Now, we need to show that the conditions of Hall's marriage theorem are satisfied. That is, for any subset $S \subseteq A$, the number of columns connected to $S$ is at least $|S|$. To prove this, let $S$ be any subset of $A$, and let $T$ be the set of columns connected to $S$. Then, the number of amber cells in the rows of $S$ is at least $a|S|$, and the number of amber cells in the rows not in $S$ is at least $b(a+b+1)-a|S|$. Therefore, the total number of amber cells is at least $a|S| + b(a+b+1)-a|S| = ab + b(a+b)$, which is at least $a^2+ab-b$ by assumption. Hence, the number of columns connected to $S$ is at least $b$.

Similarly, we can define a bipartite graph $G' = (A \cup B', E')$, where $B'$ is the set of rows of the grid, and an edge between a row $a$ and a column $b' \in B'$ exists if and only if the cell in row $a$ and column $b'$ is colored bronze. We can show that the conditions of Hall's marriage theorem are also satisfied for $G'$.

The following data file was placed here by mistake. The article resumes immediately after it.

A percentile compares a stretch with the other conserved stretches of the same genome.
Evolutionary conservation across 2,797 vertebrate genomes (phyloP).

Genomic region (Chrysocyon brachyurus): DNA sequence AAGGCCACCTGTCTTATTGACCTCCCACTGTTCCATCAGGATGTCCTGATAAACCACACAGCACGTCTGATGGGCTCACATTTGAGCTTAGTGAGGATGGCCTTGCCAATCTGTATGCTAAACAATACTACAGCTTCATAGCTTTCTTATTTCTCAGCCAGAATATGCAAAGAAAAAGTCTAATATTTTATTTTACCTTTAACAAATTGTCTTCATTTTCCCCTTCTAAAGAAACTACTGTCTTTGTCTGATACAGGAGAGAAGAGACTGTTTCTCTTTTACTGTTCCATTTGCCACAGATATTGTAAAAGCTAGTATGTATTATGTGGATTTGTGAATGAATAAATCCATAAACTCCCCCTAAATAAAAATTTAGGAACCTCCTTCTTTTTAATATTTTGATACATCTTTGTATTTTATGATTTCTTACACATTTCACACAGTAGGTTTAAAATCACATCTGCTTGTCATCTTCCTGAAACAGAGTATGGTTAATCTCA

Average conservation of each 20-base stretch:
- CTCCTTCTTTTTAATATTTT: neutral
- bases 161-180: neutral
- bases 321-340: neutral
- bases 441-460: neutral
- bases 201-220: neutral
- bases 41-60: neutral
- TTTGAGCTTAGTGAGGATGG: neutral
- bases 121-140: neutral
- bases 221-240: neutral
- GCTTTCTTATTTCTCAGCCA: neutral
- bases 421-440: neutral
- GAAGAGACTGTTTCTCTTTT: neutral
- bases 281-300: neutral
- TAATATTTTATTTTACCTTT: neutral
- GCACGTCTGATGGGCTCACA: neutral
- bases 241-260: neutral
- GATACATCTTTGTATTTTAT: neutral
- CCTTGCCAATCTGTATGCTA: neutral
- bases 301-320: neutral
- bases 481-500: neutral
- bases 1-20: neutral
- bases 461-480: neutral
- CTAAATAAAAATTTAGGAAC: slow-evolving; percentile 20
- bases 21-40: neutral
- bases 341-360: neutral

Therefore, by Hall's marriage theorem, there exist matchings $M$ and $M'$ in $G$ and $G'$, respectively, such that each row and column in the grid is incident to at most one edge in $M$ or $M'$. Let $X$ be the set of cells in the grid that are covered by $M$, and $Y$ be the set of cells in the grid that are covered by $M'$. Then, $|X| = |Y| = a+b$, since each matching covers a total of $a+b$ cells. Moreover, no two cells in $X$ or $Y$ lie in the same row or column, since each row and column is incident to at most one edge in $M$ or $M'$.

Finally, we can choose $a$ amber cells and $b$ bronze cells from $X$ and $Y$, respectively, such that no two of the chosen cells lie in the same row or column. This is because $|X| = |Y| = a+b$, and there are at least $a^2+ab-b$ amber cells in the grid and at least $b^2+ab-a$ bronze cells in the grid. Therefore, there are at least $a^2+ab-b$ cells colored amber in $X$, and at least $b^2+ab-a$ cells colored bronze in $Y$. This implies that there are at least $a$ amber cells in $X$ and at least $b$ bronze cells in $Y$, so we can choose a subset of $a$ amber cells from $X$ and a subset of $b$ bronze cells from $Y$, such that no two of the chosen cells lie in the same row or column.